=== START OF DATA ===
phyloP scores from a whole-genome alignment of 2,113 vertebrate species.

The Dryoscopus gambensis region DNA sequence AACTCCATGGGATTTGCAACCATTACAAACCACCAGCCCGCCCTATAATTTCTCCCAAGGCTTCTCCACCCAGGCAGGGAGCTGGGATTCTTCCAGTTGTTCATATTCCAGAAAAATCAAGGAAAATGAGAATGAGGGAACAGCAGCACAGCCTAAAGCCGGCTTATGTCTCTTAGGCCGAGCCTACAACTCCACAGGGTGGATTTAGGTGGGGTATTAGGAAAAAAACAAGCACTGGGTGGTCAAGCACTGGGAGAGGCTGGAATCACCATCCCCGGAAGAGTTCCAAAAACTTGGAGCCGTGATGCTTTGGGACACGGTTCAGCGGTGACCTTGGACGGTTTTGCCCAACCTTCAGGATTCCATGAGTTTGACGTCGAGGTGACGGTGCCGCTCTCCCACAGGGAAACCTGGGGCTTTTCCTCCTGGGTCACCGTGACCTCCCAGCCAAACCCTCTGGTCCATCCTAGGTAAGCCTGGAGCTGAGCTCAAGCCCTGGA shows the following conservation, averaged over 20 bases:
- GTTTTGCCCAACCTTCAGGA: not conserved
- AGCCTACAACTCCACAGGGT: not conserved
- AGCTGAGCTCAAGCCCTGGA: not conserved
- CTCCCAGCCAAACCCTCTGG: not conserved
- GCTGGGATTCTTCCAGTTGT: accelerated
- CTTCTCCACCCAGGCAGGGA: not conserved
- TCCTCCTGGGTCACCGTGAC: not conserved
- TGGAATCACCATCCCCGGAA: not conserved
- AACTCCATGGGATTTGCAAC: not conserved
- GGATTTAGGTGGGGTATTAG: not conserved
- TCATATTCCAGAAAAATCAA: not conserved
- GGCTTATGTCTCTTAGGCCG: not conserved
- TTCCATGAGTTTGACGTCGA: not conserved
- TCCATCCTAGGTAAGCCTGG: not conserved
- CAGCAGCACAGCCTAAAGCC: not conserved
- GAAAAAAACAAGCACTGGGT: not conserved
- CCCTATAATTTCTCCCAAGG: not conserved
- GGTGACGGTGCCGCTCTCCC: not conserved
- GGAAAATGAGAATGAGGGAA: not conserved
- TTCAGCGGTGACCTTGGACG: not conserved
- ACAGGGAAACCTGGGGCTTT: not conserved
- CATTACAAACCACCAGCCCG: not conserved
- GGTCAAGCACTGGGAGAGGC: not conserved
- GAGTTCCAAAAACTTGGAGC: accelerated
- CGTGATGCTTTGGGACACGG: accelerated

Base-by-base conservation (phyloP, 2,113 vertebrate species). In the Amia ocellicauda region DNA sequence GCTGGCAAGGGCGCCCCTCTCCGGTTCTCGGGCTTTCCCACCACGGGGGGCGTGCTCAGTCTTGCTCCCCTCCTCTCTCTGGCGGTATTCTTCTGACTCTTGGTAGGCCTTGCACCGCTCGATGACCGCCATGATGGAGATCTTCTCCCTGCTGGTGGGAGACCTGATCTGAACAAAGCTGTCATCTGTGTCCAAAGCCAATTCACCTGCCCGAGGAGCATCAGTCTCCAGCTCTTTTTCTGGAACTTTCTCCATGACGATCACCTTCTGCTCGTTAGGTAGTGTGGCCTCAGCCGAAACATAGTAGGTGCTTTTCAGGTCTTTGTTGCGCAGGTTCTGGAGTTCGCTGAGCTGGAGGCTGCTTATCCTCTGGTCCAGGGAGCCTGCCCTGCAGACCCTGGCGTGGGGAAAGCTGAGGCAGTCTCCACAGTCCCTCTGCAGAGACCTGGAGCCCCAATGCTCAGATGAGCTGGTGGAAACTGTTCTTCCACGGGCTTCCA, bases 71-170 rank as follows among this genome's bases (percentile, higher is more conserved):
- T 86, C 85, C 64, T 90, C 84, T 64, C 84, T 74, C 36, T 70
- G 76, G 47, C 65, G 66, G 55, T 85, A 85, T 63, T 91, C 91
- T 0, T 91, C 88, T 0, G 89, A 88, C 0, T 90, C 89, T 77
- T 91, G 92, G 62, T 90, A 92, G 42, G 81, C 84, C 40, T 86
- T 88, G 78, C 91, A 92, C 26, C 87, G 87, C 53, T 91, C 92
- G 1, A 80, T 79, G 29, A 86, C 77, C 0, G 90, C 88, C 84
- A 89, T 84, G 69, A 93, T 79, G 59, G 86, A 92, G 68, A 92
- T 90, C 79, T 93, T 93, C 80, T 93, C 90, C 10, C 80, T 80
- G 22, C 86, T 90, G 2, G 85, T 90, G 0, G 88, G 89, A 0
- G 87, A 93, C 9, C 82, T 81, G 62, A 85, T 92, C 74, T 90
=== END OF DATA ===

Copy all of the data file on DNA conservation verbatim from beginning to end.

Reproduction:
phyloP scores from a whole-genome alignment of 2,113 vertebrate species.

The Dryoscopus gambensis region DNA sequence AACTCCATGGGATTTGCAACCATTACAAACCACCAGCCCGCCCTATAATTTCTCCCAAGGCTTCTCCACCCAGGCAGGGAGCTGGGATTCTTCCAGTTGTTCATATTCCAGAAAAATCAAGGAAAATGAGAATGAGGGAACAGCAGCACAGCCTAAAGCCGGCTTATGTCTCTTAGGCCGAGCCTACAACTCCACAGGGTGGATTTAGGTGGGGTATTAGGAAAAAAACAAGCACTGGGTGGTCAAGCACTGGGAGAGGCTGGAATCACCATCCCCGGAAGAGTTCCAAAAACTTGGAGCCGTGATGCTTTGGGACACGGTTCAGCGGTGACCTTGGACGGTTTTGCCCAACCTTCAGGATTCCATGAGTTTGACGTCGAGGTGACGGTGCCGCTCTCCCACAGGGAAACCTGGGGCTTTTCCTCCTGGGTCACCGTGACCTCCCAGCCAAACCCTCTGGTCCATCCTAGGTAAGCCTGGAGCTGAGCTCAAGCCCTGGA shows the following conservation, averaged over 20 bases:
- GTTTTGCCCAACCTTCAGGA: not conserved
- AGCCTACAACTCCACAGGGT: not conserved
- AGCTGAGCTCAAGCCCTGGA: not conserved
- CTCCCAGCCAAACCCTCTGG: not conserved
- GCTGGGATTCTTCCAGTTGT: accelerated
- CTTCTCCACCCAGGCAGGGA: not conserved
- TCCTCCTGGGTCACCGTGAC: not conserved
- TGGAATCACCATCCCCGGAA: not conserved
- AACTCCATGGGATTTGCAAC: not conserved
- GGATTTAGGTGGGGTATTAG: not conserved
- TCATATTCCAGAAAAATCAA: not conserved
- GGCTTATGTCTCTTAGGCCG: not conserved
- TTCCATGAGTTTGACGTCGA: not conserved
- TCCATCCTAGGTAAGCCTGG: not conserved
- CAGCAGCACAGCCTAAAGCC: not conserved
- GAAAAAAACAAGCACTGGGT: not conserved
- CCCTATAATTTCTCCCAAGG: not conserved
- GGTGACGGTGCCGCTCTCCC: not conserved
- GGAAAATGAGAATGAGGGAA: not conserved
- TTCAGCGGTGACCTTGGACG: not conserved
- ACAGGGAAACCTGGGGCTTT: not conserved
- CATTACAAACCACCAGCCCG: not conserved
- GGTCAAGCACTGGGAGAGGC: not conserved
- GAGTTCCAAAAACTTGGAGC: accelerated
- CGTGATGCTTTGGGACACGG: accelerated

Base-by-base conservation (phyloP, 2,113 vertebrate species). In the Amia ocellicauda region DNA sequence GCTGGCAAGGGCGCCCCTCTCCGGTTCTCGGGCTTTCCCACCACGGGGGGCGTGCTCAGTCTTGCTCCCCTCCTCTCTCTGGCGGTATTCTTCTGACTCTTGGTAGGCCTTGCACCGCTCGATGACCGCCATGATGGAGATCTTCTCCCTGCTGGTGGGAGACCTGATCTGAACAAAGCTGTCATCTGTGTCCAAAGCCAATTCACCTGCCCGAGGAGCATCAGTCTCCAGCTCTTTTTCTGGAACTTTCTCCATGACGATCACCTTCTGCTCGTTAGGTAGTGTGGCCTCAGCCGAAACATAGTAGGTGCTTTTCAGGTCTTTGTTGCGCAGGTTCTGGAGTTCGCTGAGCTGGAGGCTGCTTATCCTCTGGTCCAGGGAGCCTGCCCTGCAGACCCTGGCGTGGGGAAAGCTGAGGCAGTCTCCACAGTCCCTCTGCAGAGACCTGGAGCCCCAATGCTCAGATGAGCTGGTGGAAACTGTTCTTCCACGGGCTTCCA, bases 71-170 rank as follows among this genome's bases (percentile, higher is more conserved):
- T 86, C 85, C 64, T 90, C 84, T 64, C 84, T 74, C 36, T 70
- G 76, G 47, C 65, G 66, G 55, T 85, A 85, T 63, T 91, C 91
- T 0, T 91, C 88, T 0, G 89, A 88, C 0, T 90, C 89, T 77
- T 91, G 92, G 62, T 90, A 92, G 42, G 81, C 84, C 40, T 86
- T 88, G 78, C 91, A 92, C 26, C 87, G 87, C 53, T 91, C 92
- G 1, A 80, T 79, G 29, A 86, C 77, C 0, G 90, C 88, C 84
- A 89, T 84, G 69, A 93, T 79, G 59, G 86, A 92, G 68, A 92
- T 90, C 79, T 93, T 93, C 80, T 93, C 90, C 10, C 80, T 80
- G 22, C 86, T 90, G 2, G 85, T 90, G 0, G 88, G 89, A 0
- G 87, A 93, C 9, C 82, T 81, G 62, A 85, T 92, C 74, T 90